Dr. Kahn recently relocated from the Los Angeles area, and discovered that patients in each region worry about different things. Here, when parents receive a diagnosis such as Down syndrome, they are shocked, of course, but then start exploring how they will navigate life with this new little person. He also says the rate of pregnant mothers who smoke is higher in the Rogue Valley. Dr. Kahn likes this area, noting that people don’t drive as crazy as they do in Southern California.

As Dr. Bernard says, “Hopefully people don’t have to meet us, because we’re here for complications or bad diagnoses.” But that’s exactly the point—they are there, the only group in the region to address maternal medical complications. MFM’s goal is to reduce the rate of maternal mortality (death) and maternal morbidity (medical complications of pregnancy, labor, or delivery affecting the mother), as well as the death of babies before, during or after birth, and to do all they can to insure the best health outcomes for both mother and child.


Maternal Fetal Medicine Clinic (Asante)

2911 Siskiyou Blvd., Medford




Sky Lakes Medical Center

Wellness Center

Two-thirds of adults and a third of children in our country are overweight or obese. Our weight problem has reached epidemic levels, leading to a multitude of lifestyle diseases—diabetes (of massive proportions), cholesterol, high blood pressure. Not simply minor medical inconveniences, these are now America’s leading causes of death. Primary care physician Dr. Stephanie Van Dyke experienced frustration at being unable to help, other than prescribe medication. Her frustration led her to obtain a MPH (Masters of Public Health), then approach Sky Lakes Medical Center about creating a wellness center. In March of 2015 Sky Lakes Wellness Center (SLWC) started seeing patients.

Losing weight is hard, but keeping it off is often harder. Simply knowing healthy habits doesn’t mean people adopt them. Aware of this, Dr. Van Dyke and nurse Katherine Pope studied successful models before launching a comprehensive weight-loss program. The program currently serves only Sky Lakes Medical Center employees, but will open to the community in 2016.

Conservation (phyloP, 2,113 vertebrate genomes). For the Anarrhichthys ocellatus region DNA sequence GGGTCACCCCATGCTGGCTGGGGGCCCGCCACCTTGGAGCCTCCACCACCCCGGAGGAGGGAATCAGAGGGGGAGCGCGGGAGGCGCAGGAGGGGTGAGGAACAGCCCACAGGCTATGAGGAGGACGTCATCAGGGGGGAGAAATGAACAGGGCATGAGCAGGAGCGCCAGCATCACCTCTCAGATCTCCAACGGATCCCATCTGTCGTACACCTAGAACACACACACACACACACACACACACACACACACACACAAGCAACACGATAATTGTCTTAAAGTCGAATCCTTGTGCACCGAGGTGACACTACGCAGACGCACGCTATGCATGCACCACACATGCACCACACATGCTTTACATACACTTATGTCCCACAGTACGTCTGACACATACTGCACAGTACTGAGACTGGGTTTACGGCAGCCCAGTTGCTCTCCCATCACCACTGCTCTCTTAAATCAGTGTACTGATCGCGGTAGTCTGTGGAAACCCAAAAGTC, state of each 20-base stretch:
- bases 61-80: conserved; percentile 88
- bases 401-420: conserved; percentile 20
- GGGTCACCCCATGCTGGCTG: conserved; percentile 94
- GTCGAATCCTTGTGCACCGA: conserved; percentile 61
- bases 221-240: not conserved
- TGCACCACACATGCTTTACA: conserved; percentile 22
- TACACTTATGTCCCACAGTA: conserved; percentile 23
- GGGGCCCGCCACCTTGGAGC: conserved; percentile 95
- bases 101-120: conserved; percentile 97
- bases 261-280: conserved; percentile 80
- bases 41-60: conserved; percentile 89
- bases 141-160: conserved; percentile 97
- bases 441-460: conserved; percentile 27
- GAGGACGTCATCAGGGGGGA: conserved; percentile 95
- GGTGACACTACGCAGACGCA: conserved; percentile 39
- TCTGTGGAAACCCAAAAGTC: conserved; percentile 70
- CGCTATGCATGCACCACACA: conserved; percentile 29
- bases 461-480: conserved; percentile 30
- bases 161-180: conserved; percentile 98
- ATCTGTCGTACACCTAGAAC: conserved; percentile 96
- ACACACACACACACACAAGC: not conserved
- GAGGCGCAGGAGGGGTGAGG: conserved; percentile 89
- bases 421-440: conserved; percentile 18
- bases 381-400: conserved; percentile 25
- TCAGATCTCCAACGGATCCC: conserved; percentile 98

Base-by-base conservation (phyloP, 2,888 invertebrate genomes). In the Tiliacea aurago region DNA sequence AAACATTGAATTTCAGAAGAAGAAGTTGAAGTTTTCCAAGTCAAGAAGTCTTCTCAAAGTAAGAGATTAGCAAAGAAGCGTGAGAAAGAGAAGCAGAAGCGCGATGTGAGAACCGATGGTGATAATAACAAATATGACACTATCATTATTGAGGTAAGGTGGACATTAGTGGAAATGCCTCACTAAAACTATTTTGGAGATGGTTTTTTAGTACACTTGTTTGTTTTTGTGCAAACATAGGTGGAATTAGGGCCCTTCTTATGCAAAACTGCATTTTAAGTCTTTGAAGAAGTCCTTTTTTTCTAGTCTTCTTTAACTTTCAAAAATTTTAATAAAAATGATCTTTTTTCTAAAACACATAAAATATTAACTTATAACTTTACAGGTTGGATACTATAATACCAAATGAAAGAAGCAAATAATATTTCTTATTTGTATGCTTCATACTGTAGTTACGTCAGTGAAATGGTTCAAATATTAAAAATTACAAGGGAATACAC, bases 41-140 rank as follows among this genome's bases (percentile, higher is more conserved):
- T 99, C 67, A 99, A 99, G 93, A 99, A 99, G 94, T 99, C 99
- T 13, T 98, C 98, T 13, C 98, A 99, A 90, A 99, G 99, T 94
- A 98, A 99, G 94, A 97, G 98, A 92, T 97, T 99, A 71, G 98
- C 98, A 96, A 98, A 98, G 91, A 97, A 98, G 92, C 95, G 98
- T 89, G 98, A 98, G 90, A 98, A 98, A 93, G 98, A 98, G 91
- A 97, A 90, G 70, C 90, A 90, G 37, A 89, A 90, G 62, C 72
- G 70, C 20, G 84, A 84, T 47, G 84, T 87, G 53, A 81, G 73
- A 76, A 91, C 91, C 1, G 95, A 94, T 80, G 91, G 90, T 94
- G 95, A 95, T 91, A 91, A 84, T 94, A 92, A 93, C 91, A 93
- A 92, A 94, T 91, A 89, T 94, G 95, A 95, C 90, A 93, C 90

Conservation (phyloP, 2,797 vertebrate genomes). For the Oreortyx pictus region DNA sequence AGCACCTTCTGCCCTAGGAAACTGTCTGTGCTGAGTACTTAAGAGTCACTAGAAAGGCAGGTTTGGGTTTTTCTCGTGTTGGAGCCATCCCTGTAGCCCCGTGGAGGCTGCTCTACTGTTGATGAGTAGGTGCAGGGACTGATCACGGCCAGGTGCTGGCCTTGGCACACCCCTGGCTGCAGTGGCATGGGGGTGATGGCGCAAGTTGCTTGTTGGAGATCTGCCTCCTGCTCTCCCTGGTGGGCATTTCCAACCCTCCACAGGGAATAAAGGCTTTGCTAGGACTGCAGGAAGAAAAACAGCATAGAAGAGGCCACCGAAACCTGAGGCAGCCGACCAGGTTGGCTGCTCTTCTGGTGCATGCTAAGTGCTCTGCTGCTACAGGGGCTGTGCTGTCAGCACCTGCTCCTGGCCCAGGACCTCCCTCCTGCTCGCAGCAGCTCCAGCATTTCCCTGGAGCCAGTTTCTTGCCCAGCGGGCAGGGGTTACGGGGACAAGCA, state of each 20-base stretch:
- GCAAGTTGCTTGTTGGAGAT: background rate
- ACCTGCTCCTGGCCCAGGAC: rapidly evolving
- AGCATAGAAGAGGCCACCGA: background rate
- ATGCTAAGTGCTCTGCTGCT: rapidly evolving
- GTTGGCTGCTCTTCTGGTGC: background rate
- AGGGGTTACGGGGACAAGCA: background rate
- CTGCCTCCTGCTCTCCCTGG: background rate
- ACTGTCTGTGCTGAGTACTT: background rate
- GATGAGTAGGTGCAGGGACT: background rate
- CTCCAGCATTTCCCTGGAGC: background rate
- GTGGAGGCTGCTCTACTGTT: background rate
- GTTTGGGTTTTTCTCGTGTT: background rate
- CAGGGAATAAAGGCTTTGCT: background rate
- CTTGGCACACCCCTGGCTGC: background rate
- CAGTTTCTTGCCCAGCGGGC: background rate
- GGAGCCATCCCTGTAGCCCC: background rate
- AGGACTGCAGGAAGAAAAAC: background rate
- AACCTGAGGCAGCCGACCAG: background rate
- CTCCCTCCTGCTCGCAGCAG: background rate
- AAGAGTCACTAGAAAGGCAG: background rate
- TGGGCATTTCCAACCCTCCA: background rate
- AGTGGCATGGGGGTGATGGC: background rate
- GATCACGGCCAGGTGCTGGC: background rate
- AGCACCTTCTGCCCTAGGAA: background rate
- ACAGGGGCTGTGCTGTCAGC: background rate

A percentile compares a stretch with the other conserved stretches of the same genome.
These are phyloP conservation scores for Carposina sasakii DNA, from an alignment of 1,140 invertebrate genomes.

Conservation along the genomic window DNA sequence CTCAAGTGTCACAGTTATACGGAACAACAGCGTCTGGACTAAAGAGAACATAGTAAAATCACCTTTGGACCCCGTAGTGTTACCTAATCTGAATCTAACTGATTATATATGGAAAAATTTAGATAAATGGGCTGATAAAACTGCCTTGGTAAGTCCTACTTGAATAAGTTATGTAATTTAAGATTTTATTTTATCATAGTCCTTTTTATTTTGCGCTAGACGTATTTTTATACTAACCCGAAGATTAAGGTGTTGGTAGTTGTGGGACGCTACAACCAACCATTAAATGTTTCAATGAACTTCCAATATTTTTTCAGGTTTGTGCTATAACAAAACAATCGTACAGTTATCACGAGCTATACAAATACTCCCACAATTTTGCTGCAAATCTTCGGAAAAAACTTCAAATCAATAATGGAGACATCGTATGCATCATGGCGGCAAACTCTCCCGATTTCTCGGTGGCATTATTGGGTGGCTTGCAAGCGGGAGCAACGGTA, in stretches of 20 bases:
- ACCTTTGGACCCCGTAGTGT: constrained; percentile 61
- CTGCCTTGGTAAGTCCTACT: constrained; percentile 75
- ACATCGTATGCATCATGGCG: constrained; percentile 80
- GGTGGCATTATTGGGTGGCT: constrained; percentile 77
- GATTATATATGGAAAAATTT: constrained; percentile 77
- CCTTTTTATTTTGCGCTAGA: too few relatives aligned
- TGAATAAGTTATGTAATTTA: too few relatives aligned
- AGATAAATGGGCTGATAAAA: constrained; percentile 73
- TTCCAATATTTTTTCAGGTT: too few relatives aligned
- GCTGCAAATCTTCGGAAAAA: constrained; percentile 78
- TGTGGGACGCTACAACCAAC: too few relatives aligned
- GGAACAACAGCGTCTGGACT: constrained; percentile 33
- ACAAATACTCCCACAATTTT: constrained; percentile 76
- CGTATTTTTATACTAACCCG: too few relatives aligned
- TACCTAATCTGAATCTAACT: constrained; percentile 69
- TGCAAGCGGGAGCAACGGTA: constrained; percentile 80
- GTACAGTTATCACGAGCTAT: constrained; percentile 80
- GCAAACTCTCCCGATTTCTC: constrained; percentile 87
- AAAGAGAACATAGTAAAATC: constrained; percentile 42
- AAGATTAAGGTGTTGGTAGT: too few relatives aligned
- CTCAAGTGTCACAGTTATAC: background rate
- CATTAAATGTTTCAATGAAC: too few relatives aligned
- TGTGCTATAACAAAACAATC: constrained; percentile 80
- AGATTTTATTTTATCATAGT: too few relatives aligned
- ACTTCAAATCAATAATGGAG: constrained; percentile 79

Jeanette Rutherford, a behavior therapist, and Jennifer Lehman, a dietician and certified diabetes educator, are part of the team, and administrative assistant Stephanie Scott manages the office. Patients meet with the providers before joining the group setting. Groups allow sharing, encouragement, and accountability, and meet weekly for a month, then monthly for the last half of the program. Participants learn healthy, manageable changes, laying a foundation for lifelong dietary and physical activity success.

“The results are significant,” Dr. Van Dyke says, “and the team is thrilled.” They are seeing decreases in weight, BMI (body mass index), abdominal fat, diabetes, cholesterol and blood pressure. People are getting off medications, sleeping better, and having more energy. With better physical health comes better emotional health, a sense of empowerment and self-confidence. Depression is often lessened.